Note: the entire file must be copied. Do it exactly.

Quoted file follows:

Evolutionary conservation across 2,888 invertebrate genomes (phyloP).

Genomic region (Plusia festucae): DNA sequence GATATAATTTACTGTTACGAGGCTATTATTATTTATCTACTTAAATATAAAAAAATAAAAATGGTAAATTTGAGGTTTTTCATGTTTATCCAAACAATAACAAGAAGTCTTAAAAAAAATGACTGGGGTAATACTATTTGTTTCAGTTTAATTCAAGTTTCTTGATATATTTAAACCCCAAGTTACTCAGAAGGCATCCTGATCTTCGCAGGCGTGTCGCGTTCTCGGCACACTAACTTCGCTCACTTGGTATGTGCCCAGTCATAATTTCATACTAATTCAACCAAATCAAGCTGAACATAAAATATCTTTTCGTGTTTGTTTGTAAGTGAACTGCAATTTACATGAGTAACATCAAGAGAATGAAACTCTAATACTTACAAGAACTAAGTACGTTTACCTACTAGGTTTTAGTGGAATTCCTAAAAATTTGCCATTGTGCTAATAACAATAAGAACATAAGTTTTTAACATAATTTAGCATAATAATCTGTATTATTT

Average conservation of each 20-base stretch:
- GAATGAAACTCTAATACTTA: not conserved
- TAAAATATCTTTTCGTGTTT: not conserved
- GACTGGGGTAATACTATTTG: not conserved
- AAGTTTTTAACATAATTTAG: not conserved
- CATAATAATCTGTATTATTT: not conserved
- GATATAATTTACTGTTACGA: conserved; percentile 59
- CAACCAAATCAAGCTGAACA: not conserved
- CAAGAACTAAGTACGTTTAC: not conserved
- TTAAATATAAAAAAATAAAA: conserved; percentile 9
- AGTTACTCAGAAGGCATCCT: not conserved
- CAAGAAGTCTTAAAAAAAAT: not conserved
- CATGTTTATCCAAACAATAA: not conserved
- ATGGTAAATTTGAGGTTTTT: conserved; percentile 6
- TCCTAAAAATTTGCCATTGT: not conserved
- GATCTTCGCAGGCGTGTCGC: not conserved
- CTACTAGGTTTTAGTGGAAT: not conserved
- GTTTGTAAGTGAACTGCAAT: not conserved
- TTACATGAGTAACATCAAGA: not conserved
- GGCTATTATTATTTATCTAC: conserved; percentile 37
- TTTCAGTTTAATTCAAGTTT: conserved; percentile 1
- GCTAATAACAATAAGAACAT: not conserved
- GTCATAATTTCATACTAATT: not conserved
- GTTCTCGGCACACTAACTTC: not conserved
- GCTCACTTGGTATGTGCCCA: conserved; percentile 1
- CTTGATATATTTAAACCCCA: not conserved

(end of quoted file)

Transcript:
Evolutionary conservation across 2,888 invertebrate genomes (phyloP).

Genomic region (Plusia festucae): DNA sequence GATATAATTTACTGTTACGAGGCTATTATTATTTATCTACTTAAATATAAAAAAATAAAAATGGTAAATTTGAGGTTTTTCATGTTTATCCAAACAATAACAAGAAGTCTTAAAAAAAATGACTGGGGTAATACTATTTGTTTCAGTTTAATTCAAGTTTCTTGATATATTTAAACCCCAAGTTACTCAGAAGGCATCCTGATCTTCGCAGGCGTGTCGCGTTCTCGGCACACTAACTTCGCTCACTTGGTATGTGCCCAGTCATAATTTCATACTAATTCAACCAAATCAAGCTGAACATAAAATATCTTTTCGTGTTTGTTTGTAAGTGAACTGCAATTTACATGAGTAACATCAAGAGAATGAAACTCTAATACTTACAAGAACTAAGTACGTTTACCTACTAGGTTTTAGTGGAATTCCTAAAAATTTGCCATTGTGCTAATAACAATAAGAACATAAGTTTTTAACATAATTTAGCATAATAATCTGTATTATTT

Average conservation of each 20-base stretch:
- GAATGAAACTCTAATACTTA: not conserved
- TAAAATATCTTTTCGTGTTT: not conserved
- GACTGGGGTAATACTATTTG: not conserved
- AAGTTTTTAACATAATTTAG: not conserved
- CATAATAATCTGTATTATTT: not conserved
- GATATAATTTACTGTTACGA: conserved; percentile 59
- CAACCAAATCAAGCTGAACA: not conserved
- CAAGAACTAAGTACGTTTAC: not conserved
- TTAAATATAAAAAAATAAAA: conserved; percentile 9
- AGTTACTCAGAAGGCATCCT: not conserved
- CAAGAAGTCTTAAAAAAAAT: not conserved
- CATGTTTATCCAAACAATAA: not conserved
- ATGGTAAATTTGAGGTTTTT: conserved; percentile 6
- TCCTAAAAATTTGCCATTGT: not conserved
- GATCTTCGCAGGCGTGTCGC: not conserved
- CTACTAGGTTTTAGTGGAAT: not conserved
- GTTTGTAAGTGAACTGCAAT: not conserved
- TTACATGAGTAACATCAAGA: not conserved
- GGCTATTATTATTTATCTAC: conserved; percentile 37
- TTTCAGTTTAATTCAAGTTT: conserved; percentile 1
- GCTAATAACAATAAGAACAT: not conserved
- GTCATAATTTCATACTAATT: not conserved
- GTTCTCGGCACACTAACTTC: not conserved
- GCTCACTTGGTATGTGCCCA: conserved; percentile 1
- CTTGATATATTTAAACCCCA: not conserved